We’ve all been there. It’s late; you’re tired, but you’re dying to know who played the supporting role in the film you’ve just watched. His name escapes you, but you’re pretty sure he was also in the most recent episode of Dr Who.

The curiosity is killing you, so you turn to the only possible source for the answer. That’s right – your favourite internet search engine. Enthusiasm takes hold of you. Your fingers mash the keys, chaotically crafting the following sentence: “who was the guy who was in The Lone Ranger and also in Dr Who?”

But search engines aren’t genies. And though sometimes it seems as though they understand perfect English, they don’t. They speak the language of keywords!

That search you typed in probably won’t get you your answer, but don’t suffer in vain! Here’s a few tips to make sure that your next search gets you what you want fast.

Keep it Simple

Because search engines function by comparing the words you give them to websites, it’s often better to give the search engine a more specific query. Break your search down to its simplest elements.

For example, the lengthy search phrase above could become “supporting actor The Lone Ranger and Dr Who.” This helps to eliminate results from unrelated web pages. When searching, less is more!

Vary Your Terms

If your first search doesn’t get you what you’d wanted, there’s no need to panic. One quick technique to better your search is to swap in new words.

Instead of hamburger, try burger. Instead of mechanic, try technician. Swapping words like this is likely to get you wildly different results, increasing your chance of finding what you need.

Search for Exact Phrases

By using the quotation marks (or inverted commas for our British readers), you can tell a search engine to only return results that have the exact words you’ve input in that exact order. This is a great trick for finding song lyrics. If you want to know the name of a song, but can only remember a few lines, put them between quotes:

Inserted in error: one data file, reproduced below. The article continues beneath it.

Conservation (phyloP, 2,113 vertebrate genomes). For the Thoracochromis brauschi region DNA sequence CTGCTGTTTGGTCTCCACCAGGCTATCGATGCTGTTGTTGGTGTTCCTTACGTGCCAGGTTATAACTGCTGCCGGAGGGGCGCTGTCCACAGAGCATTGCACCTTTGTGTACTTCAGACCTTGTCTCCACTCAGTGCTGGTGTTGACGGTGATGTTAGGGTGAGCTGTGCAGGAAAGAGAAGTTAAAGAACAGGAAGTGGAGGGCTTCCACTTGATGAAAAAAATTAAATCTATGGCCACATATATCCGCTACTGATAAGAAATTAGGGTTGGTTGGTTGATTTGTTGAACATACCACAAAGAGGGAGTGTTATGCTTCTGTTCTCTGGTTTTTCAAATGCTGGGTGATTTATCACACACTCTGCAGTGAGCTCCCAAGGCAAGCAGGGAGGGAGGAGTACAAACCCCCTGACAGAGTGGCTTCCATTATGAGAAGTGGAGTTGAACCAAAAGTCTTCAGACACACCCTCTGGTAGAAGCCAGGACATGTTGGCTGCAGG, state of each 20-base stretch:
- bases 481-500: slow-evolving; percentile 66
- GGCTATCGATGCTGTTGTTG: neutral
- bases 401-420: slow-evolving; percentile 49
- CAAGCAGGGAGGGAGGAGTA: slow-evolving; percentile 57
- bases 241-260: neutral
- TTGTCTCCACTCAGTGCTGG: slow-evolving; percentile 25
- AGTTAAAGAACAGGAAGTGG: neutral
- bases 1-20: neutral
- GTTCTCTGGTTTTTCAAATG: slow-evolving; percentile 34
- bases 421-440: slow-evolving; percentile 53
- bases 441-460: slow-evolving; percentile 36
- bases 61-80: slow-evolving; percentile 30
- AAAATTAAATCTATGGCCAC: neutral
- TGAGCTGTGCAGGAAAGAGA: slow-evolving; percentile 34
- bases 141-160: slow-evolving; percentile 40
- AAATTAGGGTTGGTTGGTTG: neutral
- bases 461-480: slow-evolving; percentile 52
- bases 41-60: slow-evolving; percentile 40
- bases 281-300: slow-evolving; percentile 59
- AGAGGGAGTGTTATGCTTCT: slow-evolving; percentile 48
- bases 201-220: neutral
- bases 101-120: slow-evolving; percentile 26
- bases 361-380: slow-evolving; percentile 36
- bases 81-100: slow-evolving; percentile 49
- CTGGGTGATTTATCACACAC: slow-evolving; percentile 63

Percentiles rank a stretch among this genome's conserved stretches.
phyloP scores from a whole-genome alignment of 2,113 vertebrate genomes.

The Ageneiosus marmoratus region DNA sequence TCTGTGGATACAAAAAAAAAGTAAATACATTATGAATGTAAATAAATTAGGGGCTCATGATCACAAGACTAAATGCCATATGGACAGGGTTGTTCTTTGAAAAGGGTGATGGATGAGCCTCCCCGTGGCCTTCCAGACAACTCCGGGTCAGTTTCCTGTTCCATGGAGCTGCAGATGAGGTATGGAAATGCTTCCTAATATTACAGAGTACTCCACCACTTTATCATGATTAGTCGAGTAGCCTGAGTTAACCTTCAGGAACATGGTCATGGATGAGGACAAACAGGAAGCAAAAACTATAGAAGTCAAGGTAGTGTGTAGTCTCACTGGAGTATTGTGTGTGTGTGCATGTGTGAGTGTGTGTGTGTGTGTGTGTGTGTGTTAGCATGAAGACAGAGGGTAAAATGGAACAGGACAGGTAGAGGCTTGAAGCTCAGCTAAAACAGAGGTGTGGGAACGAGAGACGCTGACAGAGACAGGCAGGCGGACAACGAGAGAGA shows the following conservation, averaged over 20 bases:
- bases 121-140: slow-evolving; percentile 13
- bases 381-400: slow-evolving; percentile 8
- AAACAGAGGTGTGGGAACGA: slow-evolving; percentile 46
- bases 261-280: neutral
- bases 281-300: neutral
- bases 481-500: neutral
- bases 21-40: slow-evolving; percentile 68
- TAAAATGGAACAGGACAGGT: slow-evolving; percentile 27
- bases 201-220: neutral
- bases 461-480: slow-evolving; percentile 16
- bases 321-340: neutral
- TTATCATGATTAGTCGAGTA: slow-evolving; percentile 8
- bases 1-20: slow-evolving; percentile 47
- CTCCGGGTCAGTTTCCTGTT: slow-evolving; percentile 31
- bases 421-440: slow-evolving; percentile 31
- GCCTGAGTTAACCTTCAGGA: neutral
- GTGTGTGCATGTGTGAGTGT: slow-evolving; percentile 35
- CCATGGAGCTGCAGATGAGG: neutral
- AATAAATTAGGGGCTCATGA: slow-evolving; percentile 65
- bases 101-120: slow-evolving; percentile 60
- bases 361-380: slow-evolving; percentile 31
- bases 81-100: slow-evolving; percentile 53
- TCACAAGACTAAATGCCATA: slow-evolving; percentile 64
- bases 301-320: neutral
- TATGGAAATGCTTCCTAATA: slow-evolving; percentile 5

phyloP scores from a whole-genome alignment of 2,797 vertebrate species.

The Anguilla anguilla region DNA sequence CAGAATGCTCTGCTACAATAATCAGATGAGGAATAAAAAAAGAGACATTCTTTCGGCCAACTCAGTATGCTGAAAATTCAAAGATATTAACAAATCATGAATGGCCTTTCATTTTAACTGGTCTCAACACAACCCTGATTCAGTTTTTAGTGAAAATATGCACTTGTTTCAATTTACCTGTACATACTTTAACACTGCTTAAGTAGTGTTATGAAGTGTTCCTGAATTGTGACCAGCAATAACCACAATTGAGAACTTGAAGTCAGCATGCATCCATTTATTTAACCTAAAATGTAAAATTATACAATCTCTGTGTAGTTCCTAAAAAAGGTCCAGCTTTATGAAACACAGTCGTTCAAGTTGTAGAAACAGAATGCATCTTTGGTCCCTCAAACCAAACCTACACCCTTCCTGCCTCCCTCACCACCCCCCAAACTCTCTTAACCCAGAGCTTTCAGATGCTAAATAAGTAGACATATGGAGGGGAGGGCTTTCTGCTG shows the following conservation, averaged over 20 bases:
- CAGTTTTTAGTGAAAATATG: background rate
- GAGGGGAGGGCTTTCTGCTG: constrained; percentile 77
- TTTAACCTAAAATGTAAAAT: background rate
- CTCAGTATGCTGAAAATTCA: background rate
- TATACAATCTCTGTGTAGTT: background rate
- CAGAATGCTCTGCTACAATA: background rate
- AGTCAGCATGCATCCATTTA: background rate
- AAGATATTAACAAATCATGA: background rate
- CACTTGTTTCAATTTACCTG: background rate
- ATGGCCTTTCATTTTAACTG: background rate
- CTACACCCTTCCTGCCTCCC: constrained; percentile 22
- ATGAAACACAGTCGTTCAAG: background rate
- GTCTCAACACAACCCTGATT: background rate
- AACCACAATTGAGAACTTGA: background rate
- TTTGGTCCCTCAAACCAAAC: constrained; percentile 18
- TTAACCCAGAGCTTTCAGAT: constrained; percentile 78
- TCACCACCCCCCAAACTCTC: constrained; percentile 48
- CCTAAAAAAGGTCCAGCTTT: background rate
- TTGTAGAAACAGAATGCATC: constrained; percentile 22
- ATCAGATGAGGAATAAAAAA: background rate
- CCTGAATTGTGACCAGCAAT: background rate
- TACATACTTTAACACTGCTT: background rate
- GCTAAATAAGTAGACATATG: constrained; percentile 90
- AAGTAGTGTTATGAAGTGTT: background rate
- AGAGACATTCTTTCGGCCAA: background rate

“total eclipse of the heart”

And if you don’t remember the whole phrase, you can always use the asterisk (*) to allow for wildcard words. For example, “total eclipse of the *” returns lyrics for the Bonnie Tyler song as well as a video featuring a total eclipse of the sun. Cool!

Use OR and NOT to Fine Tune

The operator OR tells a search engine to look for one word or another, but not both. This is a great way to vary your search terms without having to enter multiple searchers. For example, try searching for “bedroom OR room for rent” next time you’re looking for a place to live.

The NOT operator helps to exclude websites from the search that contain certain words. For example, if you search for “dog breeder NOT Labrador,” you won’t find any Labrador breeders in the search.

Note that both the OR and NOT operators need to be typed in all caps.

That’s all the tips we have for you today, but if you’re looking for more, Google has a webpage full of them.

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